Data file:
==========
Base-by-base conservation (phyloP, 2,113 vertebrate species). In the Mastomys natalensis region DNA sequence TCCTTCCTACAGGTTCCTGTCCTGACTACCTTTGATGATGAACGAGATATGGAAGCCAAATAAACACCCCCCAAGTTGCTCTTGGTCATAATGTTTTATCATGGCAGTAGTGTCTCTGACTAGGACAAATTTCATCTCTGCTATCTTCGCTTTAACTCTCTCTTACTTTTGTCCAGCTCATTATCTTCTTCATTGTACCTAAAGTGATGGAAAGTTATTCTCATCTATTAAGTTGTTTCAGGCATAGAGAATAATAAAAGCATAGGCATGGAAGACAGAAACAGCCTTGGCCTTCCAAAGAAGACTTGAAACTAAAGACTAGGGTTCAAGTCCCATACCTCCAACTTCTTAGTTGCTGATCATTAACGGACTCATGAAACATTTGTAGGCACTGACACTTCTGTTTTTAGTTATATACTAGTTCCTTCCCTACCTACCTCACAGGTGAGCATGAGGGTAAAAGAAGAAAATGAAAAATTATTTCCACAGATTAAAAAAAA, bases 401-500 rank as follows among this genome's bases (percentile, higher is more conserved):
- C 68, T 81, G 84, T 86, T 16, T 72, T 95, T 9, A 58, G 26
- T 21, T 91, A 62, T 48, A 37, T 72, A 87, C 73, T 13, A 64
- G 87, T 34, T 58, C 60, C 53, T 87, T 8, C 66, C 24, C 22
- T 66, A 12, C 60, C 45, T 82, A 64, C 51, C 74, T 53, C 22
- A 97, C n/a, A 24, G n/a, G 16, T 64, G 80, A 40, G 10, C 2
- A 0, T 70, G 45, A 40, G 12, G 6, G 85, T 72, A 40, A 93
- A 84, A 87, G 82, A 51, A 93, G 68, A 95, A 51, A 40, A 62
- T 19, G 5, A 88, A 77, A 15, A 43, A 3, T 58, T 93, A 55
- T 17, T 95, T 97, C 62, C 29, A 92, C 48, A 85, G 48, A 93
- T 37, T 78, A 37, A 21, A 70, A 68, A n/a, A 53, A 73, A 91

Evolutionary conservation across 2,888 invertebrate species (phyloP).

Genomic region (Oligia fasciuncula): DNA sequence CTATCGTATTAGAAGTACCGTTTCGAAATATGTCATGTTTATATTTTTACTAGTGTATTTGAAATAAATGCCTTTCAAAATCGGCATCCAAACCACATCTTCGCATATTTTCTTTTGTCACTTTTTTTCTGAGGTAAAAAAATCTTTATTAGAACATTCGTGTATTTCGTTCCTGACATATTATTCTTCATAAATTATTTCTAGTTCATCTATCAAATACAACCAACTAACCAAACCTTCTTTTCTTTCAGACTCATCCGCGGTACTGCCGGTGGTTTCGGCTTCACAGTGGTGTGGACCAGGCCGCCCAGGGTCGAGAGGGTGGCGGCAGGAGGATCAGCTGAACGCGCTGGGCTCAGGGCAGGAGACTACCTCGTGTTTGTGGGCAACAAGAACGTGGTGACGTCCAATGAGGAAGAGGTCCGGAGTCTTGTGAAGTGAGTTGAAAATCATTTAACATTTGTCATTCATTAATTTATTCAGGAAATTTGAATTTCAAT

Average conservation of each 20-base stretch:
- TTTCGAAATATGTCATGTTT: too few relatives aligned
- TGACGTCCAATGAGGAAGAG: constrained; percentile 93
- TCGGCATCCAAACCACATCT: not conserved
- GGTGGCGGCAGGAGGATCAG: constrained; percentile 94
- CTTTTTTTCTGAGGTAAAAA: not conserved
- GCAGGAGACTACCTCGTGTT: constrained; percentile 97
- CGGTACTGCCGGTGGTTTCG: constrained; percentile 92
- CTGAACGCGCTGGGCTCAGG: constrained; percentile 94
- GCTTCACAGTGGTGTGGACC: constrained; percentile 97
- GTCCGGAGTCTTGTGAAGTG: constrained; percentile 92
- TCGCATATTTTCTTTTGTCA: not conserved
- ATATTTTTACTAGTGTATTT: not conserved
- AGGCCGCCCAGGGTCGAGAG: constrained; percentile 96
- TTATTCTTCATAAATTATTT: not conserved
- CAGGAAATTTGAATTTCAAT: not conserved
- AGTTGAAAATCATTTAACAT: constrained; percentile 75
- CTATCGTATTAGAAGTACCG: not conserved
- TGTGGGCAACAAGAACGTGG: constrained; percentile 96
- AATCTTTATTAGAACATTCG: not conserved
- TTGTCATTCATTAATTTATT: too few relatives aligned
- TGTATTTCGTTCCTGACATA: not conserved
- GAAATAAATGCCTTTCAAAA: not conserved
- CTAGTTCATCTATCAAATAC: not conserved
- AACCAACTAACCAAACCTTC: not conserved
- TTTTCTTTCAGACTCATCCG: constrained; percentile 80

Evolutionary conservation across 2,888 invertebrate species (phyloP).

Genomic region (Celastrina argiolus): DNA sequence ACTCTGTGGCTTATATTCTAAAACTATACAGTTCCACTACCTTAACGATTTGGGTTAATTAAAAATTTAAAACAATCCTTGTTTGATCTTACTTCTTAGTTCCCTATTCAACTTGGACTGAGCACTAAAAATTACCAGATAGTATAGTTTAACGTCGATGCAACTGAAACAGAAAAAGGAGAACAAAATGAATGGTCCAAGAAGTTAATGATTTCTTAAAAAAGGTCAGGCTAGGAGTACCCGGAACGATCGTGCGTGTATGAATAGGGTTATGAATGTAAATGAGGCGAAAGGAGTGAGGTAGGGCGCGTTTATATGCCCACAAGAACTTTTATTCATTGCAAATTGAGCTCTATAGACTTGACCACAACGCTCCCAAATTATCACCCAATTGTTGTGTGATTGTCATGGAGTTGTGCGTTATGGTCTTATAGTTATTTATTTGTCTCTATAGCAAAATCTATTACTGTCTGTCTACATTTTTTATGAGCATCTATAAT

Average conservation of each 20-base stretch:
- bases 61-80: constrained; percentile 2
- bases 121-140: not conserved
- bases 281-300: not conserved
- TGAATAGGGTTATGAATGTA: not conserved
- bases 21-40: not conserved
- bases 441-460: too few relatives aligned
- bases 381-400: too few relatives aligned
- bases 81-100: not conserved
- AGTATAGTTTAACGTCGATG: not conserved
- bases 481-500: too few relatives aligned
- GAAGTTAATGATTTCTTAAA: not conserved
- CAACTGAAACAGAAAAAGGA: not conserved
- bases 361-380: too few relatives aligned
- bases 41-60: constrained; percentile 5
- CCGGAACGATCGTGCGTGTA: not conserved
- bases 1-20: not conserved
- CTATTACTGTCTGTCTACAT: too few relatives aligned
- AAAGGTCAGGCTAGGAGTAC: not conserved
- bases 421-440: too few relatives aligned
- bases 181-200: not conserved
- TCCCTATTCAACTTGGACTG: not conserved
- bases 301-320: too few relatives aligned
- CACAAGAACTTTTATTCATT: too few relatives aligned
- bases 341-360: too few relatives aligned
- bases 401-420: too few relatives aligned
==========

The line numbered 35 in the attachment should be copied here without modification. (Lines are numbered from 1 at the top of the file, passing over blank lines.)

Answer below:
- TGTATTTCGTTCCTGACATA: not conserved